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Helmut



When Donnee was a short term patient in the Cowichan Lodge in Duncan, B.C. due to early Alzheimers , I was there each day to have lunch with her. At the table was an elderly German woman. Her husband came in also each day to have lunch with her and thus over the weeks I got to know him pretty well and he relayed the story of his youth in Hitler's Germany and time in the German 6th Army. To protect his privacy I will call him Helmut. Eventually at the age of eighteen he found himself in the blitzkrieg attack on Germany's former ally, the Soviet Union and he fought at the Volga River which he termed “the river of Hell.” In this campaign against Russia that ended with the German's route from Stalingrad, Germany lost two million men and Russia lost many more. The Sixth Army was cut in half by the Russians trapping 22 Nazi divisions in this battle for Stalingrad. Never to return, 65,000 German soldiers marched off to slave labour camps. This battle changed the direction of World War II and from this defeat the surviving Germans began a long flight as they slowly retreated back into Germany. Many months later Helmut found himself at Seelow Heights manning a flack gun. Seelow was the last and best defence the Germans had to save Berlin and to a great extent it was manned by a depleted and dispirited army and Waffen SS, members of the Police Force, boys in the Hitler Youth and the Volksturm -- (elderly men, many of whom who had fought for Germany in the First War!). Hitler had issued orders they were to “fight to the death!” By the Spring of 1944 the total invasion of Germany by the Russians became a real and fearsome reality to the people of Berlin.

As the Russians pursued, the retreating German army halted on the slopes of the Seelow Heights. It was a great vantage point looking down on the Russians. Hitler had ordered the Germans to destroy everything in their path in his bitterness at the Stalingrad defeat. In February Hitler declared Berlin a fortress to be defended to the last man. Helmut was then operating a flak gun at the Oder River. There were plenty of Russian bombers but very few German bombers had survived. The Commander General defending Berlin, General Hellmuth, had 60,000 Volksturm troops. He organized a construction force of 70,000 labourers to construct anti tank trenches to act as defensive positions before the battle. All the anti aircraft battalions stationed around Berlin belonged to the 1st Berlin Flack Division under General Otto Sydow. This army fought for two weeks in defence of Berlin against 2,500,000 Russian soldiers who could taste blood. The Americans and Russians were vying with each other to see who would reach Berlin first, but eventually Russia would be given that prize. The assault on the Seelow Heights was the last line of defence that Berlin had and by April 19 the Russians had broken through and the final route to Berlin began. Somehow Helmut ended up at the Reichstag building because this was to be defended at any cost. The glass ceiling shattered down onto the men and they fled deeper into the building fighting back Russians all the way. In those last explosive, murderous and dust filled hours, towards the very end, Helmut was assigned to guard an air intake shaft and the exit from Hitlers bunker that stood in the garden of the Reich Chancellery. His orders were to shoot anyone who tried to leave the bunker. On the night of the 29th the defence of the Reichstag failed. A lone radio announcer intoned that Hitler had committed suicide. It was now that this twenty year old soldier left the grounds of the bunker with a small group and fought his way across the Teirgarten Park through the Russian lines. Later they were captured at the American front.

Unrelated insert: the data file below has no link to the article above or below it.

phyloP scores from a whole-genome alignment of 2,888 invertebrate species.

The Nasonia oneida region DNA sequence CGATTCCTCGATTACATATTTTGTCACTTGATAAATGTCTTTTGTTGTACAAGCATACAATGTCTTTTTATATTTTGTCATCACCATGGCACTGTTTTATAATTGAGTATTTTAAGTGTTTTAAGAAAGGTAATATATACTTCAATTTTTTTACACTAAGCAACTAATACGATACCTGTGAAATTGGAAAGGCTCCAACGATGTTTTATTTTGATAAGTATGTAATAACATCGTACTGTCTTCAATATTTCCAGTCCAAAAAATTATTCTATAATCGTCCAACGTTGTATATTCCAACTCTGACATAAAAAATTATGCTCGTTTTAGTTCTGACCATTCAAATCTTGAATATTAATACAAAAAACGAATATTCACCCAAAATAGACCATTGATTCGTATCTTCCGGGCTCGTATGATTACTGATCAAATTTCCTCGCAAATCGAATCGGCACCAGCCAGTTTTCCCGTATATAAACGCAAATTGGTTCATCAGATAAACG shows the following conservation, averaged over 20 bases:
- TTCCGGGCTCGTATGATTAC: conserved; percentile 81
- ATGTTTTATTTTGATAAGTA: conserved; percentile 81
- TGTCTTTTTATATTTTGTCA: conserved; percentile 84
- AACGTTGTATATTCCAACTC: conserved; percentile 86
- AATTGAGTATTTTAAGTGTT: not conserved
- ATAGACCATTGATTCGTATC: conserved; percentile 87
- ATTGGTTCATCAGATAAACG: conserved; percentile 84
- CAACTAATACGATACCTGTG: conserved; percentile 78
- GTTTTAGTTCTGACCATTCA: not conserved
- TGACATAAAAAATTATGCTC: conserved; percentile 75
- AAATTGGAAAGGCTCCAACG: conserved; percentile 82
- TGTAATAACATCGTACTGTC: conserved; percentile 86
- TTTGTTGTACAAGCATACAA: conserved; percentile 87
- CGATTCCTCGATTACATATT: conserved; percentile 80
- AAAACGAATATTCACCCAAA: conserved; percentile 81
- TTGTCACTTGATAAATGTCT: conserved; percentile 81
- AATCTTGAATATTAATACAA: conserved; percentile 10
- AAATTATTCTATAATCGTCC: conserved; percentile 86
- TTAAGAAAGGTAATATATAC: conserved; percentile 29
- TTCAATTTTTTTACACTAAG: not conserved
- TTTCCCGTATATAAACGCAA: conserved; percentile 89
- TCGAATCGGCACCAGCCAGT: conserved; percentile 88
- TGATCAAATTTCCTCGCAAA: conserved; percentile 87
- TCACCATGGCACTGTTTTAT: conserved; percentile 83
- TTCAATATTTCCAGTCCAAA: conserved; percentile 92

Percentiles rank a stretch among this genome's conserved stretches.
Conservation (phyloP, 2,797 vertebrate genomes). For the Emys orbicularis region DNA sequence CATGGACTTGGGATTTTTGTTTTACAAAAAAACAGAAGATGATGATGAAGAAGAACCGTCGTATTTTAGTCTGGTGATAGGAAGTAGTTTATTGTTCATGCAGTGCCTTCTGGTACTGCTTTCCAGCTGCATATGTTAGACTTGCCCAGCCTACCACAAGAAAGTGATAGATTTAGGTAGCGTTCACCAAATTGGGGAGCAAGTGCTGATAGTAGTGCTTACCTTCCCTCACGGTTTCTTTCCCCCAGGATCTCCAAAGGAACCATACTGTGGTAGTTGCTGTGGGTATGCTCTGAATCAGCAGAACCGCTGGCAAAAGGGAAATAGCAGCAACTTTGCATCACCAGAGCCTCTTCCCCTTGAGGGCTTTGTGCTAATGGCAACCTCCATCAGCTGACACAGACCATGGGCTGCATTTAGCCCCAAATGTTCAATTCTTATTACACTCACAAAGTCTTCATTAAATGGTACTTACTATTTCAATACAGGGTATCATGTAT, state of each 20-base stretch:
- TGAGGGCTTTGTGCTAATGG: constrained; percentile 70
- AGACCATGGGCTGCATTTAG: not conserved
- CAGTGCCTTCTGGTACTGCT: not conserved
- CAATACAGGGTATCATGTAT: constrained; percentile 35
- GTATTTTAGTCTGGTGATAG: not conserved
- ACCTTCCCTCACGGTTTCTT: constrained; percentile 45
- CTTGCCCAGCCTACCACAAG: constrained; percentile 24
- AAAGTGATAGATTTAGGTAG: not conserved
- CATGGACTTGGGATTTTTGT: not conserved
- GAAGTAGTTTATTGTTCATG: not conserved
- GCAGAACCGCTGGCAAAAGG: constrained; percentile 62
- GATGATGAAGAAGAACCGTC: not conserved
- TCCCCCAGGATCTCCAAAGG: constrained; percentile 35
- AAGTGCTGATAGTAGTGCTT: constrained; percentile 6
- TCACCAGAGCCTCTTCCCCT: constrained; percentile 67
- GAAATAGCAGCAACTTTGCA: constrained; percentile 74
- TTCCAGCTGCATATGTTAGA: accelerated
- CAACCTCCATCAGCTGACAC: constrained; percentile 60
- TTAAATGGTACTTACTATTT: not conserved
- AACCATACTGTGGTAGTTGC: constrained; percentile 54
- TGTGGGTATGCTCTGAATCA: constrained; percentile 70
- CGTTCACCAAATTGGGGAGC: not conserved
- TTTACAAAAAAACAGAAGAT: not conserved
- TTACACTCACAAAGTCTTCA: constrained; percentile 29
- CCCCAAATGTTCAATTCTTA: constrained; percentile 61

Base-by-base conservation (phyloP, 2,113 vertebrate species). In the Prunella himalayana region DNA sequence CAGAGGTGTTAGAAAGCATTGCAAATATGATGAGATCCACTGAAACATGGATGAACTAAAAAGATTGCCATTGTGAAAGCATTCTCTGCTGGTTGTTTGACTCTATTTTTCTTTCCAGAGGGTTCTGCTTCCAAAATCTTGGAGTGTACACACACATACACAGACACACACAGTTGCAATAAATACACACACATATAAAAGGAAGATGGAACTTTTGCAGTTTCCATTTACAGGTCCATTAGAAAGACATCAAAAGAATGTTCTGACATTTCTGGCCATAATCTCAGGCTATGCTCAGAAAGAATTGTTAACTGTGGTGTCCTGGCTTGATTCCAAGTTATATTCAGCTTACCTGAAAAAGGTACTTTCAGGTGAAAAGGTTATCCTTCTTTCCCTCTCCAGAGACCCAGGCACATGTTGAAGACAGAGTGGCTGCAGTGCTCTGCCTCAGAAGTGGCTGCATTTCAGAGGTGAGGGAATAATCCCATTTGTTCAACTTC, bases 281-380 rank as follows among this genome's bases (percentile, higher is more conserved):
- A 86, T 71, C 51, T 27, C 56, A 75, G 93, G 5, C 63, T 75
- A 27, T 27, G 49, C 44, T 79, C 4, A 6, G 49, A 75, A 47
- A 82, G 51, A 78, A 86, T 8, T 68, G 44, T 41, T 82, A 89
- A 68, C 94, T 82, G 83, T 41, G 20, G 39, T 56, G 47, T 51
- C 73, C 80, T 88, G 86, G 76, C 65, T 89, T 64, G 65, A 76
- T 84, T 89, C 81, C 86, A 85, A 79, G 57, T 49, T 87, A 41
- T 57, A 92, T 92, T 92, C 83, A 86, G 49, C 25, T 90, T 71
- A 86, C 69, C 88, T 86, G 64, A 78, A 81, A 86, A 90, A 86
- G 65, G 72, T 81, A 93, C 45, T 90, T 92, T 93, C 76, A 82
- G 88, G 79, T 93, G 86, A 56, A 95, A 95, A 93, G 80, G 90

And there sipping on a cup of tea sat Helmut who had lived through this hell and survived! Every war has its survivors and I had come to know one! I felt I had to ask him why he joined up to begin with? He said all his friends did, and they said that everything that Hitler did was legal. To begin, they thought Hitler was a joke! I was left with the feeling that although governments may proclaim their acts as legal what they do may be dead wrong and criminal just the same. When Donnee and I parted from him he gave me the “blood badge” Hitler had presented to him earlier for having been wounded. He also has Hitlers autograph written on a candy bar wrapper. In the end that was all the struggle was worth to him. Two words on a candy bar wrapper! This is not a political story, just a real life experience of a soldier from “the other side”.The stories from our side are the same. Just pure hell. All that ever remains of war for all the combatants are the memories of what was.



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Hello and welcome to my thought process !

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